Thirteen physically active, eumenorrheic, normal-weight (BMI ≤ 25 kg/m2) females, aged 18–30 years, completed 4 experimental conditions, with the order based on a Latin Square Design: (a) CHO/Ex: moderate-intensity exer-· cise (65% V̇O2peak) with a net energy cost of ~500 kcals, during which time the subject consumed a carbohydrate beverage (45 g CHO) at specific time intervals; (b) CHO/NoEx: a period of time identical to (a) but with subjects consuming the carbohydrate while sitting quietly rather than exercising; (c) NoCHO/ Ex: same exercise protocol as condition (a) during which time subjects consumed a non-caloric placebo beverage; and (d) NoCHO/NoEx: same as the no-exercise condition (b) but with subjects consuming a non-caloric placebo beverage. Energy expenditure, and fat and carbohydrate oxidation rates for the entire exercise/sitting period plus a 90-min recovery period were determined by continuous indirect calorimetry. Following recovery, subjects ate ad libitum amounts of food from a buffet and were asked to record dietary intake during the remainder of the day. Total fat oxidation (exercise plus recovery) was attenuated by carbohydrate compared to placebo ingestion by only ~4.5 g. There was a trend (p = .08) for a carbohydrate effect on buffet energy intake such that the CHO/Ex and CHO/NoEx energy intakes were lower than the NoCHO/Ex and NoCHO/NoEx energy intakes, respectively (mean for CHO conditions: 683 kcal; NoCHO conditions: 777 kcal). Average total energy intake (buffet plus remainder of the day) was significantly lower (p < .05) following the conditions when carbohydrate was consumed (CHO/Ex = 1470 kcal; CHO/NoEx = 1285 kcal) compared to the noncaloric placebo (NoCHO/Ex =1767 kcal; NoCHO/ NoEx = 1660 kcal). In conclusion, in young women engaging in regular exercise, ingestion of 45 g of carbohydrate during exercise only modestly suppresses total fat oxidation during exercise. Furthermore, the ingestion of carbohydrate with or without exercise resulted in a lower energy intake for the remainder of the day
Christopher L. Melby, Kristen L. Osterberg, Alyssa Resch, Brenda Davy, Susan Johnson, and Kevin Davy
Susan A. Johnson and Malissa Martin
Column-editor : Malissa Martin
Tyler G. Johnson, Timothy A. Brusseau, Susan Vincent Graser, Paul W. Darst, and Pamela H. Kulinna
The purpose of this study was to conduct a secondary analysis by combining 2 pedometer data sets to describe and analyze pedometer-determined steps/day of children by ethnicity and metropolitan status.
Participants were 582 children (309 girls, 273 boys; 53% Hispanic, 26% Caucasian, 21% African American) age 10 to 11 years (M = 10.37 ± 0.48) attending 1 of 10 schools located in urban, suburban, and rural settings. Participants wore a research grade pedometer for at least 3 week/school days. Mean steps/ day were analyzed by gender, ethnicity, and metropolitan status.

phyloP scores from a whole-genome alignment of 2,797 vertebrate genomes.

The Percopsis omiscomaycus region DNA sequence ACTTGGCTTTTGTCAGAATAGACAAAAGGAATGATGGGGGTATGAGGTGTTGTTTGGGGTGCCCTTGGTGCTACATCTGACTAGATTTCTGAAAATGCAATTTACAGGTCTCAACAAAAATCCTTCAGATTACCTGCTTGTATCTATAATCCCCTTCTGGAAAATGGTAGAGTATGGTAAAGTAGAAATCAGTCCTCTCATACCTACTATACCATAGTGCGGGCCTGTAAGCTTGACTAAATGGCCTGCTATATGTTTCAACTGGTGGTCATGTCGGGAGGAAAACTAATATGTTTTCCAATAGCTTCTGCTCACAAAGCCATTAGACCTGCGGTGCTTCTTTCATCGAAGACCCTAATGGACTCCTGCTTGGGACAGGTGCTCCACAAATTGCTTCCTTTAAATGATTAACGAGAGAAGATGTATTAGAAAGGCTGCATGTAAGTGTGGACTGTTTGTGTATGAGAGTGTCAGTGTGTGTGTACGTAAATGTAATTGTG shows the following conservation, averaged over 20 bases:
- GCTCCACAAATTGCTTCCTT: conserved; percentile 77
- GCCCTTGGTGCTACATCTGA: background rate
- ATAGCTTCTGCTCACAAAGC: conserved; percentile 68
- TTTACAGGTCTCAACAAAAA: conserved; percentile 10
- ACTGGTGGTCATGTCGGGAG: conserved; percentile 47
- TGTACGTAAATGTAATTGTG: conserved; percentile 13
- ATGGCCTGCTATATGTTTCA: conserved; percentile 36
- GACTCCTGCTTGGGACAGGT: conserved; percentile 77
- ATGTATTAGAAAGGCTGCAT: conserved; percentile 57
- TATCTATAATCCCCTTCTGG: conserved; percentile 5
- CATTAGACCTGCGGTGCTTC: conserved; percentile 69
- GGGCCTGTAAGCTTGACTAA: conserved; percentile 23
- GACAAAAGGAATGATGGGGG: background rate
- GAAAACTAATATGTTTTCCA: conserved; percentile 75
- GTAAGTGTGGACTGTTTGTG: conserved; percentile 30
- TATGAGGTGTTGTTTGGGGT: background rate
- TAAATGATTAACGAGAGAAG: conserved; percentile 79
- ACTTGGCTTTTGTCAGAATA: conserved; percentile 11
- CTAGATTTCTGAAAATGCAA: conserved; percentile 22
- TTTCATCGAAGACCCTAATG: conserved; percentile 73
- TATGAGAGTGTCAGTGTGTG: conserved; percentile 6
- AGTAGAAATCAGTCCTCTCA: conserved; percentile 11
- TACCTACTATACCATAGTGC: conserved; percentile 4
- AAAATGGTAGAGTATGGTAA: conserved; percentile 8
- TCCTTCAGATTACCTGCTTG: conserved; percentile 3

Statistical analyses indicated 1) boys (12,853 ± 3831; P < .001) obtained significantly more steps/day than girls (10,409 ± 3136); 2) African American (10,709 ± 3386; P < .05) children accumulated significantly less steps/day than Hispanic (11,845 ± 3901) and Caucasian (11,668 ± 3369) children; and 3) urban (10,856 ± 3706; P < .05) children obtained significantly less steps/day than suburban (12,297 ± 3616) and rural (11,934 ± 3374) children.
Findings support self-report data demonstrating reduced physical activity among African American children and youth, especially girls, and among children and youth living in urban areas. Possible reasons for these discrepancies are explored.
Sarah M. Camhi, Susan B. Sisson, William D. Johnson, Peter T. Katzmarzyk, and Catrine Tudor-Locke
Objective physical activity data analyses focus on moderate-to-vigorous physical activity (MVPA) without considering lower intensity lifestyle-type activities (LA). We describe 1) quantity of LA (minutes and steps per day) across demographic groups, 2) proportion of LA to total physical activity, and 3) relationships between LA and MVPA using NHANES 2005−2006 accelerometer adult data (n = 3744).
LA was defined as 760 to 2019 counts per minute (cpm) and MVPA as ≥2020 cpm. LA was compared within gender, ethnicity, age, and BMI groups. Regression analyses examined independent effects. Correlations were evaluated between LA and MVPA. All analyses incorporated sampling weights to represent national estimates.
Adults spent 110.4 ± 1.6 minutes and took 3476 ± 54 steps per day in LA. Similar to MVPA, LA was highest in men, Mexican Americans, and lowest in adults ≥60 years or obese. When LA was held constant, ethnic differences no longer predicted MVPA minutes, and age no longer predicted MVPA steps. LA and MVPA minutes (r = .84) and steps per day (r = .72) were significantly correlated, but attenuated with MVPA modified bouts (≥10 minutes sustained activity).
LA accumulation differs between demographic subgroups and is related to MVPA: adults who spend more minutes and steps in MVPA also spend them in LA.